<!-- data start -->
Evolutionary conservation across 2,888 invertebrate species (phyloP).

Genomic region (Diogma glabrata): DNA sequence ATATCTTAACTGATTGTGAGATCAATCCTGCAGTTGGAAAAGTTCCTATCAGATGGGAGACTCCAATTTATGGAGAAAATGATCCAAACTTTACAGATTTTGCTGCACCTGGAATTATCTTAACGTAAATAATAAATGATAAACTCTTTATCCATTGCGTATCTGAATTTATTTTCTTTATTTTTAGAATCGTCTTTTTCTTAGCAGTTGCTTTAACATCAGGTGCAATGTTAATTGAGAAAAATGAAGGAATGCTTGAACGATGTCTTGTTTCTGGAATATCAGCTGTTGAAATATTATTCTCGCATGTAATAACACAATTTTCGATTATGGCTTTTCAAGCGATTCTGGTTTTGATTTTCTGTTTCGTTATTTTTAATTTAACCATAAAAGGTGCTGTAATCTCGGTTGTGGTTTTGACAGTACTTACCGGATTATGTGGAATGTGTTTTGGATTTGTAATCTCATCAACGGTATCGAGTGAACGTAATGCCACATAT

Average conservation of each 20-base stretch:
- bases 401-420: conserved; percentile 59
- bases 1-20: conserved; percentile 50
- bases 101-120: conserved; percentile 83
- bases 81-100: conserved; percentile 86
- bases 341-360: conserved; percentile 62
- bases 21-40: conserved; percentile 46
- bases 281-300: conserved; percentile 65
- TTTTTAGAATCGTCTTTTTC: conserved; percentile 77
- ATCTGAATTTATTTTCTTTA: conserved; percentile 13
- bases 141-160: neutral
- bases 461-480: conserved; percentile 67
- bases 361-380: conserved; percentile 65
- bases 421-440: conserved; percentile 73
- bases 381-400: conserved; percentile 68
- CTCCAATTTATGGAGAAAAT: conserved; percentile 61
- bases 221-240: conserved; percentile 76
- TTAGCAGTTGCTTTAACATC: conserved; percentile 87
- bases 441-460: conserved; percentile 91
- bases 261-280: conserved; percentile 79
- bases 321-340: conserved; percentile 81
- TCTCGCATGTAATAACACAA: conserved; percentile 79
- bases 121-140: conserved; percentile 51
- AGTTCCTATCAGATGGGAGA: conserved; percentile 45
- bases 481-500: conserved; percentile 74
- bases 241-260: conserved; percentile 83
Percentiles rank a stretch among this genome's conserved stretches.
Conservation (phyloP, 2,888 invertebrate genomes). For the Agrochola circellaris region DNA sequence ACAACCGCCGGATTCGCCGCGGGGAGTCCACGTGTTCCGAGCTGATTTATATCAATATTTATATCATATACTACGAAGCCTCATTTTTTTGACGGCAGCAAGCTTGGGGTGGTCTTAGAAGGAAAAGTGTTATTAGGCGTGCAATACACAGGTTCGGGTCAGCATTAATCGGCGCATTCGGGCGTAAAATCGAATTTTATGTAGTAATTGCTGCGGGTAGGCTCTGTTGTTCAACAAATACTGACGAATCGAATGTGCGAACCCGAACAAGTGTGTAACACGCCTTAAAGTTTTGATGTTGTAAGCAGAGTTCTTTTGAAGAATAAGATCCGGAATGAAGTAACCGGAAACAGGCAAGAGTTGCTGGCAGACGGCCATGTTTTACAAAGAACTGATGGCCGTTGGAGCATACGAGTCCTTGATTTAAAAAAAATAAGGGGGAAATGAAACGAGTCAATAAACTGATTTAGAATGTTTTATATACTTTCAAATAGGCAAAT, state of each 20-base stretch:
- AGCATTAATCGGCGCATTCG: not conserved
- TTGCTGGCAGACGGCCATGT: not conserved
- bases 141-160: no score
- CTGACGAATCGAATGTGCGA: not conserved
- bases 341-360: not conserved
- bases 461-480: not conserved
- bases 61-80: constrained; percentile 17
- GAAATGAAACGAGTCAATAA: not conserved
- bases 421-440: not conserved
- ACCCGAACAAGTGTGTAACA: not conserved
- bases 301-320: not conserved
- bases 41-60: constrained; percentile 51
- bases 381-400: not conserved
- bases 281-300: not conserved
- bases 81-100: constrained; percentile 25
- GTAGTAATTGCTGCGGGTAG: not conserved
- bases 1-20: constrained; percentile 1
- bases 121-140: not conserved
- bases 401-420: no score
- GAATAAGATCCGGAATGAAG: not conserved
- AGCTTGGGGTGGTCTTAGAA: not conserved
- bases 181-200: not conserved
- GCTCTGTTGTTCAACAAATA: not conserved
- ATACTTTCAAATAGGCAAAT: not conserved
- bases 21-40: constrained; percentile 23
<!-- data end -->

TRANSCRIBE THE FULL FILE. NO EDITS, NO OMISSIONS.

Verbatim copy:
Evolutionary conservation across 2,888 invertebrate species (phyloP).

Genomic region (Diogma glabrata): DNA sequence ATATCTTAACTGATTGTGAGATCAATCCTGCAGTTGGAAAAGTTCCTATCAGATGGGAGACTCCAATTTATGGAGAAAATGATCCAAACTTTACAGATTTTGCTGCACCTGGAATTATCTTAACGTAAATAATAAATGATAAACTCTTTATCCATTGCGTATCTGAATTTATTTTCTTTATTTTTAGAATCGTCTTTTTCTTAGCAGTTGCTTTAACATCAGGTGCAATGTTAATTGAGAAAAATGAAGGAATGCTTGAACGATGTCTTGTTTCTGGAATATCAGCTGTTGAAATATTATTCTCGCATGTAATAACACAATTTTCGATTATGGCTTTTCAAGCGATTCTGGTTTTGATTTTCTGTTTCGTTATTTTTAATTTAACCATAAAAGGTGCTGTAATCTCGGTTGTGGTTTTGACAGTACTTACCGGATTATGTGGAATGTGTTTTGGATTTGTAATCTCATCAACGGTATCGAGTGAACGTAATGCCACATAT

Average conservation of each 20-base stretch:
- bases 401-420: conserved; percentile 59
- bases 1-20: conserved; percentile 50
- bases 101-120: conserved; percentile 83
- bases 81-100: conserved; percentile 86
- bases 341-360: conserved; percentile 62
- bases 21-40: conserved; percentile 46
- bases 281-300: conserved; percentile 65
- TTTTTAGAATCGTCTTTTTC: conserved; percentile 77
- ATCTGAATTTATTTTCTTTA: conserved; percentile 13
- bases 141-160: neutral
- bases 461-480: conserved; percentile 67
- bases 361-380: conserved; percentile 65
- bases 421-440: conserved; percentile 73
- bases 381-400: conserved; percentile 68
- CTCCAATTTATGGAGAAAAT: conserved; percentile 61
- bases 221-240: conserved; percentile 76
- TTAGCAGTTGCTTTAACATC: conserved; percentile 87
- bases 441-460: conserved; percentile 91
- bases 261-280: conserved; percentile 79
- bases 321-340: conserved; percentile 81
- TCTCGCATGTAATAACACAA: conserved; percentile 79
- bases 121-140: conserved; percentile 51
- AGTTCCTATCAGATGGGAGA: conserved; percentile 45
- bases 481-500: conserved; percentile 74
- bases 241-260: conserved; percentile 83
Percentiles rank a stretch among this genome's conserved stretches.
Conservation (phyloP, 2,888 invertebrate genomes). For the Agrochola circellaris region DNA sequence ACAACCGCCGGATTCGCCGCGGGGAGTCCACGTGTTCCGAGCTGATTTATATCAATATTTATATCATATACTACGAAGCCTCATTTTTTTGACGGCAGCAAGCTTGGGGTGGTCTTAGAAGGAAAAGTGTTATTAGGCGTGCAATACACAGGTTCGGGTCAGCATTAATCGGCGCATTCGGGCGTAAAATCGAATTTTATGTAGTAATTGCTGCGGGTAGGCTCTGTTGTTCAACAAATACTGACGAATCGAATGTGCGAACCCGAACAAGTGTGTAACACGCCTTAAAGTTTTGATGTTGTAAGCAGAGTTCTTTTGAAGAATAAGATCCGGAATGAAGTAACCGGAAACAGGCAAGAGTTGCTGGCAGACGGCCATGTTTTACAAAGAACTGATGGCCGTTGGAGCATACGAGTCCTTGATTTAAAAAAAATAAGGGGGAAATGAAACGAGTCAATAAACTGATTTAGAATGTTTTATATACTTTCAAATAGGCAAAT, state of each 20-base stretch:
- AGCATTAATCGGCGCATTCG: not conserved
- TTGCTGGCAGACGGCCATGT: not conserved
- bases 141-160: no score
- CTGACGAATCGAATGTGCGA: not conserved
- bases 341-360: not conserved
- bases 461-480: not conserved
- bases 61-80: constrained; percentile 17
- GAAATGAAACGAGTCAATAA: not conserved
- bases 421-440: not conserved
- ACCCGAACAAGTGTGTAACA: not conserved
- bases 301-320: not conserved
- bases 41-60: constrained; percentile 51
- bases 381-400: not conserved
- bases 281-300: not conserved
- bases 81-100: constrained; percentile 25
- GTAGTAATTGCTGCGGGTAG: not conserved
- bases 1-20: constrained; percentile 1
- bases 121-140: not conserved
- bases 401-420: no score
- GAATAAGATCCGGAATGAAG: not conserved
- AGCTTGGGGTGGTCTTAGAA: not conserved
- bases 181-200: not conserved
- GCTCTGTTGTTCAACAAATA: not conserved
- ATACTTTCAAATAGGCAAAT: not conserved
- bases 21-40: constrained; percentile 23